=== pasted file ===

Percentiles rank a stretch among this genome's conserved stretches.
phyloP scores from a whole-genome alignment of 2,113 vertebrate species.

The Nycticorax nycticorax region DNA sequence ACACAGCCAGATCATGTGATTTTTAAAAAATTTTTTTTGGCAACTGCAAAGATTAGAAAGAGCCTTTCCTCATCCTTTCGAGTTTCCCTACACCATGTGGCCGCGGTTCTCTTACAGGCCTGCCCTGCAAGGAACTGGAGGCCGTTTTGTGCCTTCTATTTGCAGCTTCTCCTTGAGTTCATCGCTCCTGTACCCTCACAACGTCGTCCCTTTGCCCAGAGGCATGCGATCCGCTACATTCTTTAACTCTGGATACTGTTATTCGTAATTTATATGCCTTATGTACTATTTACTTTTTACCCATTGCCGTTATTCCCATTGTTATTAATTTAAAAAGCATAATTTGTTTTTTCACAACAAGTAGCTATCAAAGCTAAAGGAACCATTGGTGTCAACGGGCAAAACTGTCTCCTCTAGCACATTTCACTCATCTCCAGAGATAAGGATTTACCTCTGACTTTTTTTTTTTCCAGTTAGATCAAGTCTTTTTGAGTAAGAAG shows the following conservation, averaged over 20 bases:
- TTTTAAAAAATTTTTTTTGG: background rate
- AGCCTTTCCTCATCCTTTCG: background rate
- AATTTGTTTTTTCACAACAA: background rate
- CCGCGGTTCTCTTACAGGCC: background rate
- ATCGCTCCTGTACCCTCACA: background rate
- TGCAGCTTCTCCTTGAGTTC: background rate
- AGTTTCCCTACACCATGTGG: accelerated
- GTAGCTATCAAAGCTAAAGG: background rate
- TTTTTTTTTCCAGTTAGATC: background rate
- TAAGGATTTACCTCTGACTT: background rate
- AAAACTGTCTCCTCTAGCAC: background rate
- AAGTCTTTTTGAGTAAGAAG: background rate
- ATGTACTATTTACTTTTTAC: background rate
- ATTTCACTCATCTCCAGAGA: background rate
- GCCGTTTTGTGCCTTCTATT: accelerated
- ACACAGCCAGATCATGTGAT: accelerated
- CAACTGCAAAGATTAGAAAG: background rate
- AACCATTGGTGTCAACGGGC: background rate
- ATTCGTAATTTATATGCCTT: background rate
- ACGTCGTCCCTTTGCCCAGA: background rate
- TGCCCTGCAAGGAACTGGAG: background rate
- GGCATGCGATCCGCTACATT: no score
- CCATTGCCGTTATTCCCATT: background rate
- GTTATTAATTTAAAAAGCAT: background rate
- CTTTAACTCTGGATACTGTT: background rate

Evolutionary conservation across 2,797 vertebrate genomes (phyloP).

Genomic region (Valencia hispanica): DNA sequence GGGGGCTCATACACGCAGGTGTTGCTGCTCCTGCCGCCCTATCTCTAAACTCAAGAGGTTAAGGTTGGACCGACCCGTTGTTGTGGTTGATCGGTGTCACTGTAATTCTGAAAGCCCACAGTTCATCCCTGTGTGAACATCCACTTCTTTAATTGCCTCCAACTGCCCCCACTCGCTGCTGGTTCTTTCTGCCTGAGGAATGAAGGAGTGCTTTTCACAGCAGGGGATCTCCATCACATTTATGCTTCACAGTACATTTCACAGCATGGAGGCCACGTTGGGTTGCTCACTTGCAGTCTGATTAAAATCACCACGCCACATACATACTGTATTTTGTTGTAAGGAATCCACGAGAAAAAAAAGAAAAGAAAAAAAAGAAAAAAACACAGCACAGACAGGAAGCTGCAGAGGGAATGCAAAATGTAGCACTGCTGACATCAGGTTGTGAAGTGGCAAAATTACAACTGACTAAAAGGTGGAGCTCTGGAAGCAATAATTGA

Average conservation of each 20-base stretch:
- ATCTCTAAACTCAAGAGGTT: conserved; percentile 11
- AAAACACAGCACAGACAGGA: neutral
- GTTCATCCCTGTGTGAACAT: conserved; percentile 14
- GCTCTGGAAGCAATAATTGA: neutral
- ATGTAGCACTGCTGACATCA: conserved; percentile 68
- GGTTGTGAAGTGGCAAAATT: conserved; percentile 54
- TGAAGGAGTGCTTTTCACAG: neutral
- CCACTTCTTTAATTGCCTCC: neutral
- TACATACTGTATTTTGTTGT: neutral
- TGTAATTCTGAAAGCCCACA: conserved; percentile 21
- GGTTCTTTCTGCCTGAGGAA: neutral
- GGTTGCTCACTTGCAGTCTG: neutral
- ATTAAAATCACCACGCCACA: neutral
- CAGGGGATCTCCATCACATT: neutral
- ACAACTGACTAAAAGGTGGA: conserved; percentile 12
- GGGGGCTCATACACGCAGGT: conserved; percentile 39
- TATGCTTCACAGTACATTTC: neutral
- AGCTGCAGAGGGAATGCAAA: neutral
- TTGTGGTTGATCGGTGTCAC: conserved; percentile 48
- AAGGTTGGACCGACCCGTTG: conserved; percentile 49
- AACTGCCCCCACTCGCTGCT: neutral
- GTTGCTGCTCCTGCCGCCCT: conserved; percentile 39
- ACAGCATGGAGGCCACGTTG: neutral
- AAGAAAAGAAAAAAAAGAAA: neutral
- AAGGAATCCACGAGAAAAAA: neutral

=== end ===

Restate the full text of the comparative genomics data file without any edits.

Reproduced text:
Percentiles rank a stretch among this genome's conserved stretches.
phyloP scores from a whole-genome alignment of 2,113 vertebrate species.

The Nycticorax nycticorax region DNA sequence ACACAGCCAGATCATGTGATTTTTAAAAAATTTTTTTTGGCAACTGCAAAGATTAGAAAGAGCCTTTCCTCATCCTTTCGAGTTTCCCTACACCATGTGGCCGCGGTTCTCTTACAGGCCTGCCCTGCAAGGAACTGGAGGCCGTTTTGTGCCTTCTATTTGCAGCTTCTCCTTGAGTTCATCGCTCCTGTACCCTCACAACGTCGTCCCTTTGCCCAGAGGCATGCGATCCGCTACATTCTTTAACTCTGGATACTGTTATTCGTAATTTATATGCCTTATGTACTATTTACTTTTTACCCATTGCCGTTATTCCCATTGTTATTAATTTAAAAAGCATAATTTGTTTTTTCACAACAAGTAGCTATCAAAGCTAAAGGAACCATTGGTGTCAACGGGCAAAACTGTCTCCTCTAGCACATTTCACTCATCTCCAGAGATAAGGATTTACCTCTGACTTTTTTTTTTTCCAGTTAGATCAAGTCTTTTTGAGTAAGAAG shows the following conservation, averaged over 20 bases:
- TTTTAAAAAATTTTTTTTGG: background rate
- AGCCTTTCCTCATCCTTTCG: background rate
- AATTTGTTTTTTCACAACAA: background rate
- CCGCGGTTCTCTTACAGGCC: background rate
- ATCGCTCCTGTACCCTCACA: background rate
- TGCAGCTTCTCCTTGAGTTC: background rate
- AGTTTCCCTACACCATGTGG: accelerated
- GTAGCTATCAAAGCTAAAGG: background rate
- TTTTTTTTTCCAGTTAGATC: background rate
- TAAGGATTTACCTCTGACTT: background rate
- AAAACTGTCTCCTCTAGCAC: background rate
- AAGTCTTTTTGAGTAAGAAG: background rate
- ATGTACTATTTACTTTTTAC: background rate
- ATTTCACTCATCTCCAGAGA: background rate
- GCCGTTTTGTGCCTTCTATT: accelerated
- ACACAGCCAGATCATGTGAT: accelerated
- CAACTGCAAAGATTAGAAAG: background rate
- AACCATTGGTGTCAACGGGC: background rate
- ATTCGTAATTTATATGCCTT: background rate
- ACGTCGTCCCTTTGCCCAGA: background rate
- TGCCCTGCAAGGAACTGGAG: background rate
- GGCATGCGATCCGCTACATT: no score
- CCATTGCCGTTATTCCCATT: background rate
- GTTATTAATTTAAAAAGCAT: background rate
- CTTTAACTCTGGATACTGTT: background rate

Evolutionary conservation across 2,797 vertebrate genomes (phyloP).

Genomic region (Valencia hispanica): DNA sequence GGGGGCTCATACACGCAGGTGTTGCTGCTCCTGCCGCCCTATCTCTAAACTCAAGAGGTTAAGGTTGGACCGACCCGTTGTTGTGGTTGATCGGTGTCACTGTAATTCTGAAAGCCCACAGTTCATCCCTGTGTGAACATCCACTTCTTTAATTGCCTCCAACTGCCCCCACTCGCTGCTGGTTCTTTCTGCCTGAGGAATGAAGGAGTGCTTTTCACAGCAGGGGATCTCCATCACATTTATGCTTCACAGTACATTTCACAGCATGGAGGCCACGTTGGGTTGCTCACTTGCAGTCTGATTAAAATCACCACGCCACATACATACTGTATTTTGTTGTAAGGAATCCACGAGAAAAAAAAGAAAAGAAAAAAAAGAAAAAAACACAGCACAGACAGGAAGCTGCAGAGGGAATGCAAAATGTAGCACTGCTGACATCAGGTTGTGAAGTGGCAAAATTACAACTGACTAAAAGGTGGAGCTCTGGAAGCAATAATTGA

Average conservation of each 20-base stretch:
- ATCTCTAAACTCAAGAGGTT: conserved; percentile 11
- AAAACACAGCACAGACAGGA: neutral
- GTTCATCCCTGTGTGAACAT: conserved; percentile 14
- GCTCTGGAAGCAATAATTGA: neutral
- ATGTAGCACTGCTGACATCA: conserved; percentile 68
- GGTTGTGAAGTGGCAAAATT: conserved; percentile 54
- TGAAGGAGTGCTTTTCACAG: neutral
- CCACTTCTTTAATTGCCTCC: neutral
- TACATACTGTATTTTGTTGT: neutral
- TGTAATTCTGAAAGCCCACA: conserved; percentile 21
- GGTTCTTTCTGCCTGAGGAA: neutral
- GGTTGCTCACTTGCAGTCTG: neutral
- ATTAAAATCACCACGCCACA: neutral
- CAGGGGATCTCCATCACATT: neutral
- ACAACTGACTAAAAGGTGGA: conserved; percentile 12
- GGGGGCTCATACACGCAGGT: conserved; percentile 39
- TATGCTTCACAGTACATTTC: neutral
- AGCTGCAGAGGGAATGCAAA: neutral
- TTGTGGTTGATCGGTGTCAC: conserved; percentile 48
- AAGGTTGGACCGACCCGTTG: conserved; percentile 49
- AACTGCCCCCACTCGCTGCT: neutral
- GTTGCTGCTCCTGCCGCCCT: conserved; percentile 39
- ACAGCATGGAGGCCACGTTG: neutral
- AAGAAAAGAAAAAAAAGAAA: neutral
- AAGGAATCCACGAGAAAAAA: neutral